Why would someone already deeply in debt, unable to pay their mortgage, fork over hundreds or thousands of dollars to someone to do what they could do themselves?  Two reasons.  First, many lenders or mortgage servicers are so swamped with delinquent mortgages that they do not have sufficient personnel to talk to every borrower who needs help.  Borrowers cannot get in touch with anyone who has authority to work out a new payment plan, so they think that someone with a fancy sounding title, like forensic mortgage loan auditor, might have better luck.  Second, borrowers may lack confidence in their own negotiation skills.  In either case, the person to see for help is a lawyer.  Most lawyers will charge less than the scam artists and will not waste time searching for unnecessary negotiating leverage.  Borrowers already have all the leverage they need.  Banks do not really want to own all of the homes securing their mortgage loans.  If the borrower’s lawyer cannot get a response from the lender, he will certainly be able to get a response from the lender’s attorney when a foreclosure action is filed. 

As they said in the movie Cool Hand Luke, “what we’ve got here is failure to communicate.”  The solution to a lack of communication, or inability to communicate, is to start talking.  If mediation is available or required, the borrower should definitely take advantage of it, using the mediator to help negotiate with the lender.  Ignoring the problem or hoping someone will find a silver bullet to make it go away is rarely the answer.  In the current economy, mortgage default and foreclosure are legal problems that no one should be embarrased to talk about. 



Wisconsin has a “Right to Cure Law” that, according to the state Department of Commerce, “provides timetables and steps to help solve disputes and misunderstandings between consumers and contractors related to residential construction and remodeling, before going to court or arbitration.”  I have litigated or arbitrated enough home construction defect claims to conclude that the law is not helpful in resolving such disputes.  In fact, the law essentially does three things:

  • requires contractors to give notice of the provisions of the law to consumers before beginning construction;
  • if the contractor gives the consumer the appropriate notice and the consumer gives the contractor notice of any alleged defects in workmanship or materials, the contractor then has the right to cure the defect or otherwise respond to the claim; 
  • if the consumer does not follow the steps and abide by the timetables provided by the law, the contractor can have a court dismiss or stay any litigation or arbitration initiated by the consumer. 

Thus, the law merely requires an unsatisfied consumer to jump over a set of hurdles before pursuing a legal remedy in court or arbitration.  It does nothing to promote successful communication or dispute resolution. 

I am sure that many, if not most, consumer complaints against home builders or remodelers are resolved without resort to litigation if the parties are communicating successfully.  If they are not doing so, they will need the help of a skilled independent communicator—i.e., a mediator—in order to avoid misunderstandings and litigation. 

This is not a criticism of the Wisconsin courts, the legislature or the Department of Commerce.  They have every right and reason to prescribe procedural prerequisites to commencing litigation.  But they cannot prescribe outcomes, nor can they facilitate successful communication.  That is the role of the mediator.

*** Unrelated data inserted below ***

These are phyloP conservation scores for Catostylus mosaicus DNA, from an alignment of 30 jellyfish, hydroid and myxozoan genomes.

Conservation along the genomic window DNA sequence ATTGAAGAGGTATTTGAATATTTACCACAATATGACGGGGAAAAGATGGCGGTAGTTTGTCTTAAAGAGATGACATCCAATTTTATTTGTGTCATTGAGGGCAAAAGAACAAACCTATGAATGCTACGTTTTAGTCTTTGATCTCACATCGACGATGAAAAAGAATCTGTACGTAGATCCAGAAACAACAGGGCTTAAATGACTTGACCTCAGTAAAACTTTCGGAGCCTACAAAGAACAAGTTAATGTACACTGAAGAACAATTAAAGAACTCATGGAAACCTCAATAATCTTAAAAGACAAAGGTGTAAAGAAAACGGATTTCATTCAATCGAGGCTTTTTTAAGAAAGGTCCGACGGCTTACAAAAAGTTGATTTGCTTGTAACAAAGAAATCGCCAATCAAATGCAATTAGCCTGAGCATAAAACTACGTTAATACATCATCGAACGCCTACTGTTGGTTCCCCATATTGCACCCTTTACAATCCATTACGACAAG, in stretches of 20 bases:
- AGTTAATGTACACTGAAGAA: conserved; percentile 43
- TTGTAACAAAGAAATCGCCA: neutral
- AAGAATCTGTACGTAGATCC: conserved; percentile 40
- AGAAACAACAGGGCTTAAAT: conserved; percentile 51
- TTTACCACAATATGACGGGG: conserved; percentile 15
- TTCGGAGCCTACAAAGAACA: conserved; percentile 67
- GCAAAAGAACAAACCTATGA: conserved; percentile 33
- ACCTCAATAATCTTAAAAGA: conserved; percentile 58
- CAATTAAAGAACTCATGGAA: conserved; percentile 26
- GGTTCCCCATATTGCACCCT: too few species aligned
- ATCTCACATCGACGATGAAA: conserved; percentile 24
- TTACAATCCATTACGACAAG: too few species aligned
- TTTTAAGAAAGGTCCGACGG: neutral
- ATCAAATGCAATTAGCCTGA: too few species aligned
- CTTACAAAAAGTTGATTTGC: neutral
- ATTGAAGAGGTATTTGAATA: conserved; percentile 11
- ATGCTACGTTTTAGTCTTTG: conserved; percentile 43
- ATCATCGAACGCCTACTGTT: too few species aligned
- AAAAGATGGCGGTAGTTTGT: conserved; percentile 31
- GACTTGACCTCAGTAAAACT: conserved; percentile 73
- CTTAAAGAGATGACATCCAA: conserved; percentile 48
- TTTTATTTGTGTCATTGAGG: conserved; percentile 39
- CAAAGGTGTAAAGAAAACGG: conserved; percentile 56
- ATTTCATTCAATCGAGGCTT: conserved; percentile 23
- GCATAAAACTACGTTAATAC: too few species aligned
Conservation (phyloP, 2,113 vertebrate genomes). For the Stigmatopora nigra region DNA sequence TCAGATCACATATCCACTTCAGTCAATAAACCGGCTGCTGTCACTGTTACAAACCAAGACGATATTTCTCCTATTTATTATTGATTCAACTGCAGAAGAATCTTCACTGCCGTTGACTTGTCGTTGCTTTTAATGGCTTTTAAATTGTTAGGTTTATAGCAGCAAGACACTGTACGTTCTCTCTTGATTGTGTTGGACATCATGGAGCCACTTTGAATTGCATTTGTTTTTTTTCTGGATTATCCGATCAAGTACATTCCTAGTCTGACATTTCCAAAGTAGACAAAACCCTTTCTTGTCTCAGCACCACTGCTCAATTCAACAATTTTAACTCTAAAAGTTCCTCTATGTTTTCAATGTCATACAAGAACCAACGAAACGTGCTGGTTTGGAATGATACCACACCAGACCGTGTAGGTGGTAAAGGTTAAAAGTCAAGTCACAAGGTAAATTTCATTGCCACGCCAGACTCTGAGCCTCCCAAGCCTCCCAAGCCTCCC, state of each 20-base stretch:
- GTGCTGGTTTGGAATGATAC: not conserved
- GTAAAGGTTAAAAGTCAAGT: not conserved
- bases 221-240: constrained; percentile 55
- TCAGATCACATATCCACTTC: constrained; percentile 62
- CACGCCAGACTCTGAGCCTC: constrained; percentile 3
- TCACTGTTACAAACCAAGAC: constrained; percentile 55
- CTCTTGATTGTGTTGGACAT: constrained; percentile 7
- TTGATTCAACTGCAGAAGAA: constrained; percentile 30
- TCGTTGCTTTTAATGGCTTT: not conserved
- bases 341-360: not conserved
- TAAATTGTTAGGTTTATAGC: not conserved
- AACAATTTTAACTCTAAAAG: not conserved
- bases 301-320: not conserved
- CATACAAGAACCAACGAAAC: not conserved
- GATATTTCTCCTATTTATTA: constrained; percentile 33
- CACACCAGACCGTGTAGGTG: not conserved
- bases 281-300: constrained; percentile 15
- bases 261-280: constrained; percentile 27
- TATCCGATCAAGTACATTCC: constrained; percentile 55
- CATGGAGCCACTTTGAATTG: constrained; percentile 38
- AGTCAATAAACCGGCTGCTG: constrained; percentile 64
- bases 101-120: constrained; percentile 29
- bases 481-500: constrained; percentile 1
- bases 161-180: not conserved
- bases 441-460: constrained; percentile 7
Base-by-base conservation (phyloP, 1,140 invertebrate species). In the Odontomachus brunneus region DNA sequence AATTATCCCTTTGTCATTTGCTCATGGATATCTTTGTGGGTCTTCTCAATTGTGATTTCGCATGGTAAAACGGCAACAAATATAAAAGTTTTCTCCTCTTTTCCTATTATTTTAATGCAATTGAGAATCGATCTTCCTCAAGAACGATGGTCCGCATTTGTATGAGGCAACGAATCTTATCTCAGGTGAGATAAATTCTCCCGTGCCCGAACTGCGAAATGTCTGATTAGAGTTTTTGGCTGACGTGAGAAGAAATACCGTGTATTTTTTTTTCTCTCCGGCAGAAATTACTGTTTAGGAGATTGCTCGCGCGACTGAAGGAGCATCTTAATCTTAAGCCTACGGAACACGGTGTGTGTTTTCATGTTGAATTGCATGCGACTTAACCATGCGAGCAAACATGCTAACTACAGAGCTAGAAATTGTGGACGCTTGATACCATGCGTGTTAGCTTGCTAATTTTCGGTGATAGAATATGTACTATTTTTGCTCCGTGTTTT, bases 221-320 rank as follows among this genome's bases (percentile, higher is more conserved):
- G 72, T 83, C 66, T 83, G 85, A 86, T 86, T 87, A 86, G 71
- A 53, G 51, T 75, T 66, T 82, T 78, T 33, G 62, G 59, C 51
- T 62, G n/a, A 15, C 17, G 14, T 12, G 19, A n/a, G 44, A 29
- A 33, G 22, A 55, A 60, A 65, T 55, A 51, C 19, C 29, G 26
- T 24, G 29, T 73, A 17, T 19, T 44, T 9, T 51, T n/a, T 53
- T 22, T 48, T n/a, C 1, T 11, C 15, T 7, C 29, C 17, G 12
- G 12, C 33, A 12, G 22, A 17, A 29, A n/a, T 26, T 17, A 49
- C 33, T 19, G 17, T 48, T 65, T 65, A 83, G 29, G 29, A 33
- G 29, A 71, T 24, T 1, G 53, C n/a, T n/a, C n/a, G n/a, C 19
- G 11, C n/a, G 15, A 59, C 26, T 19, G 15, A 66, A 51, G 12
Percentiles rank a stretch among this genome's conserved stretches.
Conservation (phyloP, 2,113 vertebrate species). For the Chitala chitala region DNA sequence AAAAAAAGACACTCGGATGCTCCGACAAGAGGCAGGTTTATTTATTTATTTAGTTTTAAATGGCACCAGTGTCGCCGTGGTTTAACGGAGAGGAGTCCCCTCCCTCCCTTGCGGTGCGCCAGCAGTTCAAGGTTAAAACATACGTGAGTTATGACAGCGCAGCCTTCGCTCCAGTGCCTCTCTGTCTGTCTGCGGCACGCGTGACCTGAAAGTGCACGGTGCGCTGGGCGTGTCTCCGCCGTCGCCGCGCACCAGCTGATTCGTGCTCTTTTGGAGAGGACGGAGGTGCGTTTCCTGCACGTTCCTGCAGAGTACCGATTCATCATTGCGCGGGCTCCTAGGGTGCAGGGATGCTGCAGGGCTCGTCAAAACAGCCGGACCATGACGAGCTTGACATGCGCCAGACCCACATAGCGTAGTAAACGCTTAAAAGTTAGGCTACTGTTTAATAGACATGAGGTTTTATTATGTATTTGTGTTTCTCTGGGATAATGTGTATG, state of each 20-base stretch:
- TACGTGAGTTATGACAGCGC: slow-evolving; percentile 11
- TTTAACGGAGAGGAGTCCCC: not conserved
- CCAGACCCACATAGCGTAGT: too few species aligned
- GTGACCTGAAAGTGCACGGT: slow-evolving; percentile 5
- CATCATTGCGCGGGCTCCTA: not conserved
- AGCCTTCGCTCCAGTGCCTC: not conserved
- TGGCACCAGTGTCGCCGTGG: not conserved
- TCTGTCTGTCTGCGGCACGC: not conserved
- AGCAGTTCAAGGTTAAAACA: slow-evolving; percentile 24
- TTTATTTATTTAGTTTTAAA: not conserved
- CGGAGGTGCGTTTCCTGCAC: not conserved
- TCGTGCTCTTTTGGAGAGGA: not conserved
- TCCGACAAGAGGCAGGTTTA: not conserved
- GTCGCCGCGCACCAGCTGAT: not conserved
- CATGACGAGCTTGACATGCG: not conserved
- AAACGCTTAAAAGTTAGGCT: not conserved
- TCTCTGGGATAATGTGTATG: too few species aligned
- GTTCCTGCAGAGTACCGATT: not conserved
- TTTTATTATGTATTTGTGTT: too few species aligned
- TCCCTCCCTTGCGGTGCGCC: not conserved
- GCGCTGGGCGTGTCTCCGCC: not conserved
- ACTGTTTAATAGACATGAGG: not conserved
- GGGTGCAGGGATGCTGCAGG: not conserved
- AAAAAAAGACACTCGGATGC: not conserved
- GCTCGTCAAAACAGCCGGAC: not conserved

Discovering the costs of discovery

A couple of recent articles in the Metropolitan Corporate Counsel highlight the effect that the cost of conducting discovery in complex civil litigation has on settling such cases.  It used to be that an attorney could file a lawsuit on behalf of client and serve it on the defendants along with interrogatories, requests for production of documents, and maybe a notice of deposition or two.  With notice pleading, the plaintiff did not have to be certain of who was responsible for the loss that prompted the lawsuit, or even how exactly it happened.  They would figure that out after reviewing defendants’ records and statements. 

Not anymore.  Most corporate defendants’ records and statements are now maintained in electronic documents and communications.  Accessing such records often requires large investments of time and money in technology and technically savvy personnel.  So the cost of conducting litigation, and e-discovery,has grown enormously for both plaintiffs and defendants.  The courts’ response has been to require more fact pleading and to restrict pretrial discovery by imposing prerequisites such as “meet and confer” conferences to discuss the costs and plan the course of discovery.  Attorneys who normally represent defendants in civil cases complain that this increases the cost of litigation and prompts settlements just to avoid legal costs, even where there is no or minimal liability.  Attorneys who normally represent plaintiffs complain that fact pleading and limits on discovery deter economically impaired plaintiffs from pursuing actions, unless the damages are great enough and liability is clear enough even without knowing defendants’ internal statements and documents.  These considerations apply equally to corporations and individuals.  Corporations can be defendants (e.g., securities, products liability, and employment discrimination cases), and they can be plaintiffs (e.g., intellectual property, real estate, and breach of fiduciary duty cases).  Likewise, individuals can be plaintiffs (e.g., personal injury, breach of contract, and consumer claims) as well as defendants (e.g., embezzlement and fraud schemes, civil RICO actions, breach of non-compete agreements).  Regardless of which side of the fence you sit on, a dispute is going to cost money to resolve. 

It takes investigation and preparation in order to negotiate just as it does to litigate.  The question is whether you need a judge or jury to help you resolve the dispute, or can you do it informally?  Some people are afraid to negotiate because they think it indicates weakness.  But that is true only if they have not investigated or prepared their claim or defense adequately.  So the question of whether to litigate or negotiate a settlement should not depend on the cost of discovery.  If you need a court’s help to get the information necessary to an adequate evaluation of your case, then go to court.  If not, a negotiated settlement is almost always preferable. 

Knowledge is power, and knowledge may cost money.  But, as the saying goes, if you think education is expensive, try ignorance.